One of the big goals in relationship work is to help shift people who are intimately bonded from a place of defensiveness and anger to one of connection and safety. It’s a process and requires patience, but it is a goal many have achieved. One of the steps along the journey occurs when one partner will shift, if just for a moment, from that hard, self-protective, space and reach out to the other. The gesture may be a glimpse of vulnerability, or word of tenderness. It is what Gottman calls a “repair attempt” and when a couple is clicking, these repair attempts are acknowledged and reciprocated and the temperature lowers to safe levels.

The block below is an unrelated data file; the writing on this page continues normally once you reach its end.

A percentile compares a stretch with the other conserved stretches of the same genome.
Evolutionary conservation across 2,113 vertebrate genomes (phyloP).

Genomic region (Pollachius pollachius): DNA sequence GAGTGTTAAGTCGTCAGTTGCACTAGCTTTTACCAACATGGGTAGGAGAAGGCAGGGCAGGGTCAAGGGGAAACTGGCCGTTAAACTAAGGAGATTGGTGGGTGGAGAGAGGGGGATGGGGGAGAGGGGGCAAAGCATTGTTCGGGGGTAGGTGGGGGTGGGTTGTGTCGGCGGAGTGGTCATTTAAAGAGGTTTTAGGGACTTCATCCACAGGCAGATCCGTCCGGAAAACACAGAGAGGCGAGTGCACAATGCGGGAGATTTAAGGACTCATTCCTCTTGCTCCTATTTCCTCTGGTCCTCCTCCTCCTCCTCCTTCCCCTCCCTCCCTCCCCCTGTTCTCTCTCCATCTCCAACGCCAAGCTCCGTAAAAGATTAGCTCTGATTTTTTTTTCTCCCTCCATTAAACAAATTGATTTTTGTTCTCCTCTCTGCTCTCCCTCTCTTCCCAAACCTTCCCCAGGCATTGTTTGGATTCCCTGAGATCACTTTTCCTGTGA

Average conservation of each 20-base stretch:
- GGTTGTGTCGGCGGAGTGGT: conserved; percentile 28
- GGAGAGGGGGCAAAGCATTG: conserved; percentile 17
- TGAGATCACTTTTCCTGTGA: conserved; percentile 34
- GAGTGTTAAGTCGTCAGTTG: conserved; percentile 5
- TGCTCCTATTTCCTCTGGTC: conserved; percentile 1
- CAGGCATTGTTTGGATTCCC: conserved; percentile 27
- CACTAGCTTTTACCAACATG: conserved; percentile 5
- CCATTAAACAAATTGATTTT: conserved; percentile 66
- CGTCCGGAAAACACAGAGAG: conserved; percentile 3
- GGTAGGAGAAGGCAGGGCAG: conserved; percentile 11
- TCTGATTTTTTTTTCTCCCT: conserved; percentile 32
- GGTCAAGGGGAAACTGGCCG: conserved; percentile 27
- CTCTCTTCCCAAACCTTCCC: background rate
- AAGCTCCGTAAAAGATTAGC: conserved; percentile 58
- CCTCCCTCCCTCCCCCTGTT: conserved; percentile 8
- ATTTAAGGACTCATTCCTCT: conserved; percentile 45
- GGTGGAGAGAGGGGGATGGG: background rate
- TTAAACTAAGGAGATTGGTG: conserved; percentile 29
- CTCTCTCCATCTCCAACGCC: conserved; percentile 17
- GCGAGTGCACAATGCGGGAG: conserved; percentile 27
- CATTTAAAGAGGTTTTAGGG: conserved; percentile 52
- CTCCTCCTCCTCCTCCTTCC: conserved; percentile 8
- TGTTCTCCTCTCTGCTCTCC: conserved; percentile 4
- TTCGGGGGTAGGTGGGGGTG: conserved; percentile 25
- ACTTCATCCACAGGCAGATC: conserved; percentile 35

However, one thing I have noticed over time is that men, more than women, tend to respond to the softening from their partner with a continued recitation of old hurts and past insults. I often wonder at this tenacious grip on earlier pains in the face of (what seems to me at least to be) ardent attempts by their partner to reach out. It seems to me that what these men are saying is that they still don’t think their partners really, deeply, understand the pain they experienced (and if my partner doesn’t understand the depth of the pain I experienced, how can I believe and trust that they will not strike out again). This dilemma points to one important goal in any successful couples therapy, which is to help the partner understand that when he brings up these old wounds it is not because he wants to continue fighting. He just desperately needs assurance that his partner is safe for him and she gets how their conflict just knocks him off his feet. He needs to hear that she does not want to hurt him so deeply and will be very careful – even if she is, herself, hurt or frightened. It may be a slow, halting process, but once that trust begins to settle in he will almost always find himself free to be who he has always wanted to be in this complex, rich, intimate dance.